Tech Tip Tuesday: Navigating Suggested Identifications

I forgot that July is one of my favorite months. I realized it as soon as I saw the doe with her delicate, spindle-legged fawn nibbling the long grass along the forested edge of my backyard. I remember a similar pair appearing around this same time last year, their footsteps careful and eyes wide as they paced through the short grass. I had seen evidence for weeks—cropped jewelweed near the stairs, angled prints in the soft soil along the garden’s perimeter—however, I had not laid eyes on them until recently. They must have heard the door open because by the time I was fully outside, they were nervously stepping into the shaded tangle of vines and limbs.

After a long dry spell, the forest has come back to life. Plants that were lingering, parched, now are vibrant. In the tangle of thorns and leaves underneath the back porch, Black Raspberries are creeping into view, fruits turning from white to rose pink and soon to inky purple. To me, July feels like a full expression of life in the Northeast. If you’re wondering what you can expect to see in July, check out this month’s Field Guide and Bees of July for some ideas.

This Week on Tech Tip Tuesday

Sometimes the ability of iNaturalist software to guess a species’ identification for us seems like magic. How did it know that the animal in the photo was more likely to be a Gray Squirrel than an American Mink? If we journey backwards a couple months through the Tech Tip Tuesday archives, you might remember that I wrote a piece about how iNaturalist uses a type of artificial intelligence (AI) called “computer vision” that is trained to recognize features in a photograph that help distinguish one species from another. Thanks to this technology, you can often get fairly accurate suggested identifications that help you better understand the plant, animal, or fungi that you’re seeing in the field.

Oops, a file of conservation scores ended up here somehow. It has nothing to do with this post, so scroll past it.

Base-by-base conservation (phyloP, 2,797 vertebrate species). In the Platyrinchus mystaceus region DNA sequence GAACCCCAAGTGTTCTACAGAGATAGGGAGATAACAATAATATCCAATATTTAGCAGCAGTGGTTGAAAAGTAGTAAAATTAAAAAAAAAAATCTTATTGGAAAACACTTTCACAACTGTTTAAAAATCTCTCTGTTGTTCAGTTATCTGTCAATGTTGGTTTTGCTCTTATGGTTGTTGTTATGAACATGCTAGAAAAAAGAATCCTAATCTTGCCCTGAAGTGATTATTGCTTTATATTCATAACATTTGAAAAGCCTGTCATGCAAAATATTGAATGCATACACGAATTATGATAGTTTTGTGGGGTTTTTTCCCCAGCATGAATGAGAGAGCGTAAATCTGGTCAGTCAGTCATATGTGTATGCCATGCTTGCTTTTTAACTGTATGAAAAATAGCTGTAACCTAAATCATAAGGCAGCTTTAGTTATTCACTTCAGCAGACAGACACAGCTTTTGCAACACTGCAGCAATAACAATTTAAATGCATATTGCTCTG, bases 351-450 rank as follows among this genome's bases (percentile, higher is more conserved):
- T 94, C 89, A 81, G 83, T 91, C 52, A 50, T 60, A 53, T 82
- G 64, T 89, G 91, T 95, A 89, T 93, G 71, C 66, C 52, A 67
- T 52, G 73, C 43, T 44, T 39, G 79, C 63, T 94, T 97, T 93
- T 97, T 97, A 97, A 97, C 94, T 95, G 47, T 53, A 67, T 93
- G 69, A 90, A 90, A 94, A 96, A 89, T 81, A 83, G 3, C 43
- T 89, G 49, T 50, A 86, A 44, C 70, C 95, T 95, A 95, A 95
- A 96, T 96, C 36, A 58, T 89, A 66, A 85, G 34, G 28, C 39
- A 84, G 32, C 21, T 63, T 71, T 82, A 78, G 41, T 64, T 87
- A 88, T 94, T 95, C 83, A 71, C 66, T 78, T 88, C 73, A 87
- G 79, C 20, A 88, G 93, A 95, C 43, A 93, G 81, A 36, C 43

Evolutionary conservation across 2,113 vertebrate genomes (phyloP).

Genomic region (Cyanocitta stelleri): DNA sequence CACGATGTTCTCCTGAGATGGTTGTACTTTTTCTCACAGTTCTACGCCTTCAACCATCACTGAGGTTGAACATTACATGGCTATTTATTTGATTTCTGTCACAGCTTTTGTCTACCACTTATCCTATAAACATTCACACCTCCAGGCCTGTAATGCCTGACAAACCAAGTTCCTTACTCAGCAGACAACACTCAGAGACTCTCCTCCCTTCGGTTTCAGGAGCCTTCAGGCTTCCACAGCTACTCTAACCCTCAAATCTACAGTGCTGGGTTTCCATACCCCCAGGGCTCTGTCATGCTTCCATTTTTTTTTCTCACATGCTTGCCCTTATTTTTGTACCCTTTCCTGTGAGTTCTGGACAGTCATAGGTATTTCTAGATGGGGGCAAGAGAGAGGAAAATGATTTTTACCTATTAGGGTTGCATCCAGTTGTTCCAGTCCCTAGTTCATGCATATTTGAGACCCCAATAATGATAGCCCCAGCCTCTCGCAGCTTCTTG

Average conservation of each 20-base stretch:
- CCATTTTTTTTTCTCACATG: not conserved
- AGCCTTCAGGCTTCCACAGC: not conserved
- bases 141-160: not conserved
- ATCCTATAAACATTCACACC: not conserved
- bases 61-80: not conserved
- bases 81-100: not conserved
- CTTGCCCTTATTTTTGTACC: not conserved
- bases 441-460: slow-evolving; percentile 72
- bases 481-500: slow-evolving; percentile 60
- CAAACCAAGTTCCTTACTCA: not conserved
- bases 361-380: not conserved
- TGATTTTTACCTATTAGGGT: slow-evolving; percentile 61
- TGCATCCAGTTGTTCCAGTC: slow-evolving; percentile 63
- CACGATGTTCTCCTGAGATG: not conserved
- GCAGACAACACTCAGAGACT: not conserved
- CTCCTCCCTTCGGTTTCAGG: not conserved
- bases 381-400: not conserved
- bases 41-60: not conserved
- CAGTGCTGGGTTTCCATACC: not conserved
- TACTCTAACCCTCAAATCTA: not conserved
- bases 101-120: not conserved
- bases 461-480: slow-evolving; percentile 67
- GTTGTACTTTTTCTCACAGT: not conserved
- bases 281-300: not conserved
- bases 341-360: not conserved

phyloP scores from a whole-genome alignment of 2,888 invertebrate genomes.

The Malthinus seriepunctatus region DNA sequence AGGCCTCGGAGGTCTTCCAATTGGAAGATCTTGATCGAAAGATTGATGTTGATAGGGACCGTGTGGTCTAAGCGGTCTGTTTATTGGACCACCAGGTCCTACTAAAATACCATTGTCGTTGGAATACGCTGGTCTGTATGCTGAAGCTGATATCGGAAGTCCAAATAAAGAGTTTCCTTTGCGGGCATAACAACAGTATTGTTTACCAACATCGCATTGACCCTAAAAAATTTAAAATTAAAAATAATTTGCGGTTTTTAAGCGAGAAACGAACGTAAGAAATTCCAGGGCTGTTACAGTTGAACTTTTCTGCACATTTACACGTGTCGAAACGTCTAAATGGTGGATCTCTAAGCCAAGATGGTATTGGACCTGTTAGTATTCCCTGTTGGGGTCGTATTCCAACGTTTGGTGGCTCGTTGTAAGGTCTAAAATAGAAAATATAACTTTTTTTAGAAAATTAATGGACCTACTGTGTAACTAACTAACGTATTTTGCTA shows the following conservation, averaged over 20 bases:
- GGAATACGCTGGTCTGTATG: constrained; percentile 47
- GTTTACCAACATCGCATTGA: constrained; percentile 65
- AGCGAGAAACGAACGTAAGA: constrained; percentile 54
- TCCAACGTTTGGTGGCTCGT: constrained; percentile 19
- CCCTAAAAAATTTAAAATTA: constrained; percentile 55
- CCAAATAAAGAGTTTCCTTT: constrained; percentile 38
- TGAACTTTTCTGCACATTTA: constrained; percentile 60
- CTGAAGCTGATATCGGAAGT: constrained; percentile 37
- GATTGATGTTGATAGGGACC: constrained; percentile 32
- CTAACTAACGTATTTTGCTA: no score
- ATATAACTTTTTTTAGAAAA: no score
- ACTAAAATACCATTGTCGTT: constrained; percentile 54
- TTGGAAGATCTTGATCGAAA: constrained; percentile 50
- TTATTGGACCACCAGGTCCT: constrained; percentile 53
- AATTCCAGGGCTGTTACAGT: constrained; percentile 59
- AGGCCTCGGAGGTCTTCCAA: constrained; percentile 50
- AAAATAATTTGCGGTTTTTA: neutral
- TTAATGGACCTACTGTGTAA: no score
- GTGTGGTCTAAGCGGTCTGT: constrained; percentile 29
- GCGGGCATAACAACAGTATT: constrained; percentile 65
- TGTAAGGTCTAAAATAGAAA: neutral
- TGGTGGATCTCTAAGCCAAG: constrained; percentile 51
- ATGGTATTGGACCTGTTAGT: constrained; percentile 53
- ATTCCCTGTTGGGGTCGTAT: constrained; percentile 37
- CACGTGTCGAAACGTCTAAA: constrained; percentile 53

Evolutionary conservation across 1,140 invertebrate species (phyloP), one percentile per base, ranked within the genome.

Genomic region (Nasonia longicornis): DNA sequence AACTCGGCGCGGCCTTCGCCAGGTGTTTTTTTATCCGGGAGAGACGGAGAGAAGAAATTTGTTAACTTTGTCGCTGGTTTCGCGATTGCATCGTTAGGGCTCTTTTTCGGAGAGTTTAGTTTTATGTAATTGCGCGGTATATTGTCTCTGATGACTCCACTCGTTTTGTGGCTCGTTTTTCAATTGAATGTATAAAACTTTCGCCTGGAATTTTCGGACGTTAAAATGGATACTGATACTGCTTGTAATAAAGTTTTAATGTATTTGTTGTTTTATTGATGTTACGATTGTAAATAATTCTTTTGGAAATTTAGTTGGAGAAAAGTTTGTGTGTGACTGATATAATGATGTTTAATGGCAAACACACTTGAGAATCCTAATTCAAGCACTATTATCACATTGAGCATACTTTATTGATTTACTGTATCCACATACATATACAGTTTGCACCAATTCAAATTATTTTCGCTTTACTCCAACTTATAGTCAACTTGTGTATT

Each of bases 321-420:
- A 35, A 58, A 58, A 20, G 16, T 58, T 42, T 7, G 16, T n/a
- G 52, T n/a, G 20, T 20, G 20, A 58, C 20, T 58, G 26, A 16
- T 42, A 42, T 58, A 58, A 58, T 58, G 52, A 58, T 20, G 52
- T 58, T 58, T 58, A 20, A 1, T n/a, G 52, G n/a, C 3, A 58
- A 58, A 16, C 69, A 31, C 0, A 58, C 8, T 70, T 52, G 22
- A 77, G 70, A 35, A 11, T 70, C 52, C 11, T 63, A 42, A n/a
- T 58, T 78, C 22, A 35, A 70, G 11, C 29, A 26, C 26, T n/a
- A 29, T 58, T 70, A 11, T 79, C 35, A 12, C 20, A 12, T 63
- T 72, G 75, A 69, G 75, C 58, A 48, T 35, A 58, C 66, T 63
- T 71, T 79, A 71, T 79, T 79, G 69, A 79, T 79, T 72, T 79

The key phrase in that last sentence is “suggested identifications”. While it can be tempting to select the top species, genus, or family recommended, it’s important to think through a recommendation before choosing it. Although the AI often gets identifications correct, especially for frequently submitted species, it isn’t right 100% of the time. In some cases, it may provide incorrect suggestions, either because the photograph wasn’t clear, the species isn’t very common, or can’t be identified from a photo alone. But, don’t despair—think of this as a learning opportunity! By exploring the suggested species, you will learn features that will help you make your own identifications and you will become more familiar with other organisms that you might encounter in the future.

So, what should you look at when deciding whether a certain species, genus, or family might be a good fit?

  1. Think about it—one of the first things you can do to rule out an incorrect suggestion is to take a moment and consider the species on the list. Are any of them species you recognize and, if so, are they wildly out of place? Or, if you don’t recognize them is there anything in their name that might give you pause? Sometimes, the AI will suggest species from a completely different continent. If you’re in Williston and it’s suggesting a Springbok, I would say there’s a 99.5% chance that it’s wrong (about that last 0.5%—hey, you never know).
  2. Compare the photos—sometimes you can quickly tell that a suggestion is wrong by looking at the pictures for the suggested species, genus, or family. This can easily be done when uploading either by clicking on the two arrows next to the suggestion in the app or by clicking on “view” next to the suggestion on the computer. You may not always be able to say that a suggestion is incorrect based on the photos—sometimes species have multiple color morphs, like the Asian Lady Beetle. However, if you aren’t seeing any photos that look similar to your observation, it’s definitely a reason to pause before selecting it.